I remember

When I first stepped into the new office in December, there were only few people eating a blue/red bento boxes at their own desks. The floor was still cement, the ceiling was like it was about to break at any minute, and I could still see some air-conditioner’s cables hanging in it. The wooden separation wasn’t finished and furnished – when I knocked it, it was hollow – and I was interviewed in a small corner separated by white boards from the main “office”.

It was a fresh three-months old startup after all. It was a child company of a really huge and successful technology service company in Indonesia. The business model adopted that of someone else in another country – and they wanted to apply it here in Indonesia, hoping we could “help those clients” by “bringing them customers”. The office itself was adjacent to its parent’s company so founders came and went between two. The air of “start-up company” was so vivid. It was nice having able to see people building it fresh, toward a goal and its vision.

The interview went awkward by my opinion. I didn’t expect I would be asked all about business and all – not even one about technology or whatever I wrote in the CV. I was surprised they didn’t even need anything from me, not even copy of my academic transcript. Not about my expertise in any field. I quickly felt that I should have stepped back, but I had no choice since I had been unemployed for some months already.

And then it happened – was beyond my expectation but couldn’t wish better – I finally sat in Engineering desk. Suddenly, in my first weeks here, I feel the air of “start-up” quickly disappeared. It was true that people build everything from anew and we created many plans, but I felt like I was not supposed to be here. There wasn’t any briefing. There was no clear role. Your career title spoke nothing. I didn’t effing know who my boss was or what product this company made. People just started doing their jobs and left me wondering what I could do to help since I had zero knowledge on every field. I was instead told to “be proactive and do whatever you believe is right to do” then left me alone to do whatever I wanted.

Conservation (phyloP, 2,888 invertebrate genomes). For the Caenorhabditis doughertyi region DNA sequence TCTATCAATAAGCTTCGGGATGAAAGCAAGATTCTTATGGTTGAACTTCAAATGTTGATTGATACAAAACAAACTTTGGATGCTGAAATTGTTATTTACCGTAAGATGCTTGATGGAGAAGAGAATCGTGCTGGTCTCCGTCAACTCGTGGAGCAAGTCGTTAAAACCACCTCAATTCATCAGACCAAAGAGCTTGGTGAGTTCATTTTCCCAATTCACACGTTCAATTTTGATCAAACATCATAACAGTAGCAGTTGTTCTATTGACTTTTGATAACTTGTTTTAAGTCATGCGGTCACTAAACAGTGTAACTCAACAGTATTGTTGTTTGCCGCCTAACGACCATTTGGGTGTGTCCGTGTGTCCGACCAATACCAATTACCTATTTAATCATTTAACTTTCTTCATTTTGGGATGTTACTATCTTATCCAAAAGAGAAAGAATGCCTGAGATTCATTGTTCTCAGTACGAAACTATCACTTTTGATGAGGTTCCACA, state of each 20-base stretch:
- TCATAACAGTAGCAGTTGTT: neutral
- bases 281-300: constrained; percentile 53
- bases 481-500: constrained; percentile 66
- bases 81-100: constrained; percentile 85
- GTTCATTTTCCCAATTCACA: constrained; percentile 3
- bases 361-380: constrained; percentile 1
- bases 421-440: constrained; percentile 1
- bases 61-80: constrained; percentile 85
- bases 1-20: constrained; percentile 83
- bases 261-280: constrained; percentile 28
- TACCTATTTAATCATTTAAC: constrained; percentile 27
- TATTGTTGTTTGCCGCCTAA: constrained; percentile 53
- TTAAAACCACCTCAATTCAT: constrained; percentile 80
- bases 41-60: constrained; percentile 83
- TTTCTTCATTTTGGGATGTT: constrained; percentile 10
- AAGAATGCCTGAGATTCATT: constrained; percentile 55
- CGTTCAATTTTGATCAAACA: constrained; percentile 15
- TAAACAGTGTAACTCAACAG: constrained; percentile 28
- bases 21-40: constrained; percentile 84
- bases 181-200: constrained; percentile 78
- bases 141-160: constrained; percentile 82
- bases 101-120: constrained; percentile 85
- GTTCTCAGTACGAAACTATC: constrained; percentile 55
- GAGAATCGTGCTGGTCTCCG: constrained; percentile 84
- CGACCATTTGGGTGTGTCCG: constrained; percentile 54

It sounded like it was a dream job, wasn’t it? No. It only felt good for a day or two, but for an entire six months it felt like hell. Why didn’t I involve myself, then? The answer is: I tried – that was why I could endure this for six months. I really enjoyed a project my friend invited me but when it ended, I was stuck back in my desk again contemplating about my existence. I initiated to be a firefighter at first, but no one heard me so I no longer bother giving a suggestion anymore. Then I became a self-proclaimed “quality-checker”, helped entering data, sorting chaotic emails and cc them to right departments, but even after all this, I still felt hollow. Every morning before I get up, I wonder what I should do in the office or my presence wasn’t needed there.

Was this article guilt-tripping my employer and spreading hate? No, just stating out the fact and letting go my anger so I could move on. People in the office might have seen me doing nothing and started gossip (Yea – I didn’t know how they thought I was involved romantically with a founder that I should raise my middle finger to shut his fucking mouth… If he overheard me saying “suka”, bad for him, it was a swearing word. Blyat). Since I sat in new office last month, people stopped talking to me because they were too busy and I stopped talking to them unless necessary. I could safely say I had no bound with anyone anymore so even if I leave, there’s no difference.

So I opt to leave.

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